Good morning everyone! Each month I will post a two part feature. The first part will be an interview with the month’s author and include a short bio. The second part of the feature is a sample of the writer’s work. Sounds fun right?

Everyone give a big welcome to November’s writer. *claps*

 

Meet Jeff Wheeler.

Jeff Wheeler.jpg

Jeff took an early retirement from his career at Intel in 2014 to become a full-time author and is published by Amazon Publishing’s 47North imprint. He is, most importantly, a husband and father, a devout member of his church, and is occasionally spotted roaming hills with oak trees and granite boulders in California or in any number of the state’s majestic redwood groves. He’s best known for the Kingfountain series, Muirwood series, and Mirrowen trilogy.

Now onto the interview…

If you could pick one word to describe your writing, what would it be and why?

“Consistent—I believe that writing is a craft that you practice not a random act of inspiration. By having and sticking to a schedule, I’ve managed to keep pace.”

 

I read on your website that a favored theme of yours is fantasy meets history. Do you think there is a lot of fantasy literature that has been lost over the centuries?

“I was a history major in college and when you read writings from the past, they very much believed in the magical and fantastical elements we consider fantasy today. So yes, I think this notion of magic has been lost but it was alive and well in the fifteenth century and earlier. Some of my inspiration comes not only from medieval history but also from Greek and Roman legends. They helped invent that mythological stuff!”

 

Why did you choose to write fantasy? Did as a kid a particular movie or book inspire you?

“Yes, when I was in Junior High, I stumbled across one of the Shannara novels by author Terry Brooks. Reading that book ignited the spark of imagination in me and I began writing seriously in high school. I wrote five short novels by my senior year just for fun.”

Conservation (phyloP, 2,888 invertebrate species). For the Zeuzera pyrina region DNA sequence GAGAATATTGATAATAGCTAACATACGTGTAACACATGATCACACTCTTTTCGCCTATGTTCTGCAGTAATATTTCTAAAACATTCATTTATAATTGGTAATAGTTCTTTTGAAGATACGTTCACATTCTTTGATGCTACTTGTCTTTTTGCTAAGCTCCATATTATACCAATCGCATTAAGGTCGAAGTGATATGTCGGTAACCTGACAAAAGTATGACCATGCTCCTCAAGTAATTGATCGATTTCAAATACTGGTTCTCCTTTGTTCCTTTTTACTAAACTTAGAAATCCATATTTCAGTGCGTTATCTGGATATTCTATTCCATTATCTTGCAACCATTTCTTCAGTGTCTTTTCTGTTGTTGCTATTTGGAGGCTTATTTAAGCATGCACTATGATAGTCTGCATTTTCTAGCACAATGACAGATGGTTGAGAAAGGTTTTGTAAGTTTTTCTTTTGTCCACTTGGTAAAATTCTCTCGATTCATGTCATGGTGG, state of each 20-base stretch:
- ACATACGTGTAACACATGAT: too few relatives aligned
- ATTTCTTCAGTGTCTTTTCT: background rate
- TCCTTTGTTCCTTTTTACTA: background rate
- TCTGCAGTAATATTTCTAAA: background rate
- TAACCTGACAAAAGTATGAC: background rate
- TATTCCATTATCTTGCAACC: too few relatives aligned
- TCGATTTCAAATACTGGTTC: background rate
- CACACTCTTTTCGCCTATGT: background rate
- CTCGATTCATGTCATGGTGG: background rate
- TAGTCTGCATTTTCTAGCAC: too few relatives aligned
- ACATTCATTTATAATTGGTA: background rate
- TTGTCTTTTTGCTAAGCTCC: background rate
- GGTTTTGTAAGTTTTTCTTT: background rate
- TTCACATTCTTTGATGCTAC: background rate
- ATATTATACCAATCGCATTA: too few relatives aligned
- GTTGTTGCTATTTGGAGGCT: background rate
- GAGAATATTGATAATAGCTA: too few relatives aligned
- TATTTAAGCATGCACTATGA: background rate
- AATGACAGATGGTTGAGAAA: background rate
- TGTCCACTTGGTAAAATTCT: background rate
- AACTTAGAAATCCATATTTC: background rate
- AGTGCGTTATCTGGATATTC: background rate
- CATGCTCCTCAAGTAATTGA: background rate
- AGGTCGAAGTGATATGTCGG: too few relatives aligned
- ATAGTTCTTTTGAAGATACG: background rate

Your new series, The Kingfountain Series, came out this year. Was it hard writing a series that spanned over time longer than say a three months?

“This was a departure from my previous books, for certain, and required taking some risks. The main character ages quite a bit between the books of the series. I also knew the readers would want to know what happened to him during the intervening years so I had to provide details in a way that didn’t bog down the story. But I needed to do this because the characters were facing an ancient magic that they only slowly began to understand and unravel.”

 

What advice do you have to fellow fantasy writers when it comes to creating new worlds from scratch?

“I find inspiration through traveling. Many times a particular scene in one of my books came from visiting someplace new. Because it takes weeks and months to write a novel, my travels impact the project I’m working on. An example—in my novel Poisonwell, I happened to be at a tech conference in Phoenix at a resort and while wandering the grounds came to a pond with koi fish. Later that night, I wrote a scene in my hotel where one of the characters falls into a brackish pond and has some nasty sucker-like fish begin attacking him. That scene was directly inspired by conference setting.”

 

You called writing a “lonely profession,” an expression I am familiar with. What advice do you have for fellow introverted writers when it comes to interacting outside of their created worlds?

“I think it’s too easy for writers to stay inside their heads or lurk inside a den. For me, I have to go out and have lunch with my wife. I also like to people-watch and so it’s important to get out, go for walks, and observe things. Family and friendships are the most important things we have, not our words. I’d be devastated if any of my kids, or my wife, felt that my writing was more important to me than they were. Being active in a church, in a social organization, or something else also becomes a source of inspiration for characters. Did I mention I was a people watcher?”

 

If you had to pick a fictional world to live in, what would it be and why?

“I would have to choose Hogwarts school of witchcraft and wizardry. I love the blend of magic and reality that JK Rowling puts in her work. I’d only hope and pray not to be a Muggle though.”

 

Why did you choose to start-up your old e-zine Deep Magic again?

“I learned a lot about the craft of writing by publishing Deep Magic. After achieving some success with 47North, I wanted to be able to give back and help other authors find a market for clean fantasy and science fiction. I’ve found a lot of readers who comment in their reviews that they prefer books without sex, swearing, or graphic violence.”

 

 

You can find Jeff here!

Jeff’s Blog: jeff-wheeler.com

Twitter: @muirwoodwheeler

FB: https://www.facebook.com/muirwoodwheeler/

Deep Magic e-zine: www.deepmagic.co (.co not .com)

Thanks Jeff for your time!

Check back tomorrow for a non-fiction blog post entitled “Creative Emotions.”